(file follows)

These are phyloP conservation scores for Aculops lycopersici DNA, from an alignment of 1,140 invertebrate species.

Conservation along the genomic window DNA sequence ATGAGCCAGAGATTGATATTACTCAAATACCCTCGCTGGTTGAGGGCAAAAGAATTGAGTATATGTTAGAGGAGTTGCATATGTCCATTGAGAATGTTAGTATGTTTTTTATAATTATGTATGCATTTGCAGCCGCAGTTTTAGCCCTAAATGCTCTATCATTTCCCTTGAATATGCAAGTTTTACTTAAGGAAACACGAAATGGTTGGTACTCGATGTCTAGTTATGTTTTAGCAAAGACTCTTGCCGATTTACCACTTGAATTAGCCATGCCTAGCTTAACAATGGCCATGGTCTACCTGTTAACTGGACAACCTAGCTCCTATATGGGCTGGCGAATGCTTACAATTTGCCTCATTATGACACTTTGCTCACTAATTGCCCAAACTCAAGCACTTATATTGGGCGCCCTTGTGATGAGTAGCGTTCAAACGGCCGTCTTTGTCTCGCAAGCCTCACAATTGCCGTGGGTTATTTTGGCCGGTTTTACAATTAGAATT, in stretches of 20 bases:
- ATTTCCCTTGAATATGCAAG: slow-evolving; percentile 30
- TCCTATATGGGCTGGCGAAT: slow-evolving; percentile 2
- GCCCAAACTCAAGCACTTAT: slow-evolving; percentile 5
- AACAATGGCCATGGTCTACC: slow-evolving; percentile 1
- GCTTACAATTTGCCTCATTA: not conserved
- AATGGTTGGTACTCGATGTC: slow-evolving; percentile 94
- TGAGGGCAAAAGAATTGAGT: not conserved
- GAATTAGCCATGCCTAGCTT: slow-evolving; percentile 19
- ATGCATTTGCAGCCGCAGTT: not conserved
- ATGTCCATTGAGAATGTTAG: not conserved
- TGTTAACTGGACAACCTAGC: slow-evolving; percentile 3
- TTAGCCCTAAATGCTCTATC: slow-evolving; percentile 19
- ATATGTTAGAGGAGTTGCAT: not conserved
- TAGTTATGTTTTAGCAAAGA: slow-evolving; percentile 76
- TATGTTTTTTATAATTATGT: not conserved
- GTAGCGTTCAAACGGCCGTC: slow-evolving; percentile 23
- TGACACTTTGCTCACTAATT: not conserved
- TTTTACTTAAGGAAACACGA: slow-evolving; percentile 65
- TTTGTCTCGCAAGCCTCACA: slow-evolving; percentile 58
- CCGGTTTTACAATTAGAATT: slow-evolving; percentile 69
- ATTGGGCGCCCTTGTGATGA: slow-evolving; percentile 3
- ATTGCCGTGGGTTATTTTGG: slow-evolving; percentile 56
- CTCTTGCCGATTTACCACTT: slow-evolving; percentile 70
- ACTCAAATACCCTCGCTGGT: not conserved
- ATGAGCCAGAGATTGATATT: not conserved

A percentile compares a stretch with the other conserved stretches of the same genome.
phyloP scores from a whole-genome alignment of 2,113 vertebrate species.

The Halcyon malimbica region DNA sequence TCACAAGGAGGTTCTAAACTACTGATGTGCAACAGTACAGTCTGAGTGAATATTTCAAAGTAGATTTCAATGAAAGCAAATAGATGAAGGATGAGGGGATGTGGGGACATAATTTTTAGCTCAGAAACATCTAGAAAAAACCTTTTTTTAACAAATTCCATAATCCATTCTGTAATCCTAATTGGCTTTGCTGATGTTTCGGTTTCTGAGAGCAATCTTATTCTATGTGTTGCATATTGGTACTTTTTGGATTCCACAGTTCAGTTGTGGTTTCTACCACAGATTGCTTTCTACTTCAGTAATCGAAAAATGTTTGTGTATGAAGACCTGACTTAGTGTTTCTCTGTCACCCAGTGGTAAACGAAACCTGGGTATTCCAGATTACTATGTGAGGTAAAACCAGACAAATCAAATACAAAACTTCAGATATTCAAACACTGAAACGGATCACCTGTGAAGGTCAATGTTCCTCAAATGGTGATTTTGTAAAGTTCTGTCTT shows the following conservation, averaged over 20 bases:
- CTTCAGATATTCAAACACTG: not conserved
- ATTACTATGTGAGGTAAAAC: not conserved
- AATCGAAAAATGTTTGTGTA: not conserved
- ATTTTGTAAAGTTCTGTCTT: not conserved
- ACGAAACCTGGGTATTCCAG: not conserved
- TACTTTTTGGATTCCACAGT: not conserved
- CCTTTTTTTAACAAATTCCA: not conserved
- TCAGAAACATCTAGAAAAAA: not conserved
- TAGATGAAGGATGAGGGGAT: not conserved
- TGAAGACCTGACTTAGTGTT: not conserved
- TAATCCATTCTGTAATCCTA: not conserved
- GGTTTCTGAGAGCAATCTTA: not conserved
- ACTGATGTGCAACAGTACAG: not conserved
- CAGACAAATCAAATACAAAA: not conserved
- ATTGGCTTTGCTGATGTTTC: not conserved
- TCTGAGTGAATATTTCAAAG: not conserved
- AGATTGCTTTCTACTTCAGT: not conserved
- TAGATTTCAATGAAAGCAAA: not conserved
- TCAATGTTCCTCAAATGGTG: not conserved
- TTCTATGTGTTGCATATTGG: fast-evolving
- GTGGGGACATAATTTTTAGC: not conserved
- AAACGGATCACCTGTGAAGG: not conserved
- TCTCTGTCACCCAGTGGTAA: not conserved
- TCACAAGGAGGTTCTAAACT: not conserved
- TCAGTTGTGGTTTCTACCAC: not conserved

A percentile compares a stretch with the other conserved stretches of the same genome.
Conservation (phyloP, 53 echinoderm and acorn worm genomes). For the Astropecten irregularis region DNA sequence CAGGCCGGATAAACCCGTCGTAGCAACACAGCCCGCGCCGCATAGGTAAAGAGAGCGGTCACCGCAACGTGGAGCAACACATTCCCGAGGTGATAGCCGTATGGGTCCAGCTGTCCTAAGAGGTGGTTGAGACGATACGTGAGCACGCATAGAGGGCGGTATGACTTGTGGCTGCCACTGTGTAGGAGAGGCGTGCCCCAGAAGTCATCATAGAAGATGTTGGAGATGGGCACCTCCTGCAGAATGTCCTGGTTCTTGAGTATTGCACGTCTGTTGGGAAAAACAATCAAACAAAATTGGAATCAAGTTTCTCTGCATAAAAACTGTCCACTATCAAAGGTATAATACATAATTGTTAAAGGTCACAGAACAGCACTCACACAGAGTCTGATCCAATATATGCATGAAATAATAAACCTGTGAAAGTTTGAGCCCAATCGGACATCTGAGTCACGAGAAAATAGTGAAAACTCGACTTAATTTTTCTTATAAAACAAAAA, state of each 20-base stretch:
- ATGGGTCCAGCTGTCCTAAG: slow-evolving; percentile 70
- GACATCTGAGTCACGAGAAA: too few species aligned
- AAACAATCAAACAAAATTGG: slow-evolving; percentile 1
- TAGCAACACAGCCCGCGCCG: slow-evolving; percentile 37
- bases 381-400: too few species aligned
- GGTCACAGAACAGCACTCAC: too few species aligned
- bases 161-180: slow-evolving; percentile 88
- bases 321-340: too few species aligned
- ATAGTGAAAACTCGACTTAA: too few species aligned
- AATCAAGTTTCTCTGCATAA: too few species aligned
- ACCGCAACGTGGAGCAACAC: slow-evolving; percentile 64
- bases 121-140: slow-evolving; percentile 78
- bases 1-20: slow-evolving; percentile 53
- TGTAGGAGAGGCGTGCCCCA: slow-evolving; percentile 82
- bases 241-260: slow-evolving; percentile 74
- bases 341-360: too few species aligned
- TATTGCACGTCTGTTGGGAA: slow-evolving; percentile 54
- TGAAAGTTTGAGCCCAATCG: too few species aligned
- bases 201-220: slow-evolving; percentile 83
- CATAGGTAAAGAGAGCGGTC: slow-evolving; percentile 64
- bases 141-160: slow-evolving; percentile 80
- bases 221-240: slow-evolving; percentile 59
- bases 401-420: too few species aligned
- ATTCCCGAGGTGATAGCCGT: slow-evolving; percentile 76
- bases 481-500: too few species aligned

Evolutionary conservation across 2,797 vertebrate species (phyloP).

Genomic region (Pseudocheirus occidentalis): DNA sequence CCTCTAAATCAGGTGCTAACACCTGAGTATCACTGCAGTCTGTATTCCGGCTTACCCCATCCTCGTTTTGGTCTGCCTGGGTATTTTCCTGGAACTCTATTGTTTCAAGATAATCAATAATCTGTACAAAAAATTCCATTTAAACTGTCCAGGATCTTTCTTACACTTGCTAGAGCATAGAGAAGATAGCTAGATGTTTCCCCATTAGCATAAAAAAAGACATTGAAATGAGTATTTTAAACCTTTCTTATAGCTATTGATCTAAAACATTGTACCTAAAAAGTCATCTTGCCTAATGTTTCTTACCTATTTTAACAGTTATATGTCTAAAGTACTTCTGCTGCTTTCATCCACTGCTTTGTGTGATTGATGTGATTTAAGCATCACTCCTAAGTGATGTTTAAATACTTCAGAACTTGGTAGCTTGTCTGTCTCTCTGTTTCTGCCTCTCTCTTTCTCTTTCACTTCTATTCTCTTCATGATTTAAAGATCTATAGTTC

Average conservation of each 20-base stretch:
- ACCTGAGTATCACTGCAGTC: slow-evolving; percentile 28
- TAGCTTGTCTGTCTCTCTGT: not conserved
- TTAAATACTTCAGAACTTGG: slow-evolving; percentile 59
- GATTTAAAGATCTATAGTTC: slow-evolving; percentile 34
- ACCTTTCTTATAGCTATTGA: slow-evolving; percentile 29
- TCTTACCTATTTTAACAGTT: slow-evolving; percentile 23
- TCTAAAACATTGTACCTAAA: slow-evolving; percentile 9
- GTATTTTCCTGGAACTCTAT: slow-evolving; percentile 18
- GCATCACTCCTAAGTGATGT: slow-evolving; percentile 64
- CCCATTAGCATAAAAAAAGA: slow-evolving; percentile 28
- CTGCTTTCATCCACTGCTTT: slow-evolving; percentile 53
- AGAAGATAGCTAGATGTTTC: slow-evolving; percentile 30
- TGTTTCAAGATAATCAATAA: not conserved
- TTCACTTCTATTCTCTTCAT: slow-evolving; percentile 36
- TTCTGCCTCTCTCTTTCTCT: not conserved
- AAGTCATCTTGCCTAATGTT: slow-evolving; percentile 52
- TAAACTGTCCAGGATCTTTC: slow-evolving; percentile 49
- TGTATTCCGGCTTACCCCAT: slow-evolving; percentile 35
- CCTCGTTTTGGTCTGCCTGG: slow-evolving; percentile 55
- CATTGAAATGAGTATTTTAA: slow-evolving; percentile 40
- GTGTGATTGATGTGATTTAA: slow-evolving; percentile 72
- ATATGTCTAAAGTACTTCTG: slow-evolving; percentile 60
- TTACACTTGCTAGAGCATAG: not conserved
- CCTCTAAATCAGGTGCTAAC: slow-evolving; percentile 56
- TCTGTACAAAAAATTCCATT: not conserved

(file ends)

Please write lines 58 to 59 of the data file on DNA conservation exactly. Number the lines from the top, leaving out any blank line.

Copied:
- ATGGGTCCAGCTGTCCTAAG: slow-evolving; percentile 70
- GACATCTGAGTCACGAGAAA: too few species aligned